It’s as if Carnahan doubted his ability to tell this story through raw physicality, and he needn’t have worried.  Carnahan the director gives the action a ruthless professionalism.  We know the characters; we’re pretty sure we know how it all ends (hint: not well); but the way we reach these forgone conclusions is consistently involving.  Working with the great cinematographer Masanobu Takayanagi, Carnahan delivers the same grainy, shot-from-the-hip aesthetic that made Narc so gripping.  The film’s plane crash has a claustrophobic, staccato jolt that bests Robert Zemeckis’ similarly staged chaos in Cast Away, and he tops that with an extended setpiece that finds the heroes braving a dizzying fall to reach the (relative) safety of the treeline below.  Even The Grey‘s frequent (and bloody) wolf attacks never grow stale because Carnahan keeps playing with their rhythms—sometimes we get some quiet character work to decompress, sometimes the attacks come one after another, and the end result is perpetual, heightened unease.

Ironically, Carnahan achieves greatness only when he abandons the screenwriting clichés and submits to pure cinema.  In the immediate aftermath of the plane crash, we watch as Neeson helps calm a mortally wounded passenger through his last few breaths of life.  There are no deathbed theatrics or purple prose, just Neeson’s psychic weight and a near-unendurable sadness.  This foreboding returns for the climax, which finds Neeson begging God for salvation—only to find it in the last place he expected.  In both these instances, the artifice melts away, and we see what could have been.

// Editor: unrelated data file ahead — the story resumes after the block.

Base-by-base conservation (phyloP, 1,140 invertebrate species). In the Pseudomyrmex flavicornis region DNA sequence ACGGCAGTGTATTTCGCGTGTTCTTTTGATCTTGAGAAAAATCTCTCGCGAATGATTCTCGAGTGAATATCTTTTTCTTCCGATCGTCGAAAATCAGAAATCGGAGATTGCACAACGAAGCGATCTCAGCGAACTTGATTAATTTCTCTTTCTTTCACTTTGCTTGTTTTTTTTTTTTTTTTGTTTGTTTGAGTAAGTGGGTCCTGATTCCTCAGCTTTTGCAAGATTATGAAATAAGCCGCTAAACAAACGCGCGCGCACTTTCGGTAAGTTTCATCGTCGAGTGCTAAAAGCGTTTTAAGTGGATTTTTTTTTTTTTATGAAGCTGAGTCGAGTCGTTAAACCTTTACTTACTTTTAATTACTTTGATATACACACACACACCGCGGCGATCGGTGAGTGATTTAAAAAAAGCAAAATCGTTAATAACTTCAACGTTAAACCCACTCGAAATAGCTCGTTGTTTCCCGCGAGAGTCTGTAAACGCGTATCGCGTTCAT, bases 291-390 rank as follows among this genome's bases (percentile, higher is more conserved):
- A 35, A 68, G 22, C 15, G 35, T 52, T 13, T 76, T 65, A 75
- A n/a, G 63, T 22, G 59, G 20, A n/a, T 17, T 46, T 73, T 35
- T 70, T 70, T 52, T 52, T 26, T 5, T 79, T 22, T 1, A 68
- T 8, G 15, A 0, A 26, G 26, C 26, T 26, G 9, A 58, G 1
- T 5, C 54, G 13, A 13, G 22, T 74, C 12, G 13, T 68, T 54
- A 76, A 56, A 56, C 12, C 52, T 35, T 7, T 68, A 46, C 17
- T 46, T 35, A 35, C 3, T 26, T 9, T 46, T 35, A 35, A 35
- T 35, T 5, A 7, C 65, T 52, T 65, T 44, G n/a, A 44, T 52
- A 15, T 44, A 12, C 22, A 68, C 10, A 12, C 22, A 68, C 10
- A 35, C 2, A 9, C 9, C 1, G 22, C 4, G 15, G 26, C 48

Had The Grey no overt ambitions other than to relay a ripping adventure yarn, I think it would have organically discovered something that could rank with The Edge or White Fang or The Call of the Wild.  Joe Carnahan’s visceral chops are enough; pity his insistence on forcing The Grey‘s worth.  The result is a small tragedy, but a tragedy just the same: a three-star movie that wants to be a four-star one.

Universal’s Blu-ray offers a visually extreme representation of The Grey; the film has a gritty patina, filled with high-contrast lighting and heavy grain.  After seeing The Grey projected digitally, I can say with certainty (and Carnahan confirms as much on the commentary track) that the worn look is part of Takayanagi’s visceral lensings.  The 5.1 DTS-HD Master Audio sound, however, is clear and nuanced and roaringly powerful during the many action scenes.

Supplements are sparse but worthwhile.  We get twenty-plus minutes of deleted scenes and a terrific commentary with Carnahan and editors Roger Barton & Jason Hellman.  Carnahan claims that he and his editors are drinking while recording the track; the three men are unflinchingly honest talking about the film’s history, from the brutal temperatures the cast endured on-location to the problems Carnahan encountered with some of his crew members (executive producer Bill Johnson and an A-Team crane operator get both barrels).

The set also has DVD and UV digital copies.

As a Jack London-inspired adventure story, The Grey is relentlessly suspenseful.  When it switches gears to become a “serious drama,” it loses its way somewhat, but those faults never overwhelm the good stuff.  A solid double play for Joe Carnahan, and a home run for star Liam Neeson.

The Grey streets on May 15th.  Click HERE for Amazon’s listing.

Culture Movie Review: Brutal, Exciting THE GREY Has Trouble Meeting Lofty Ambitions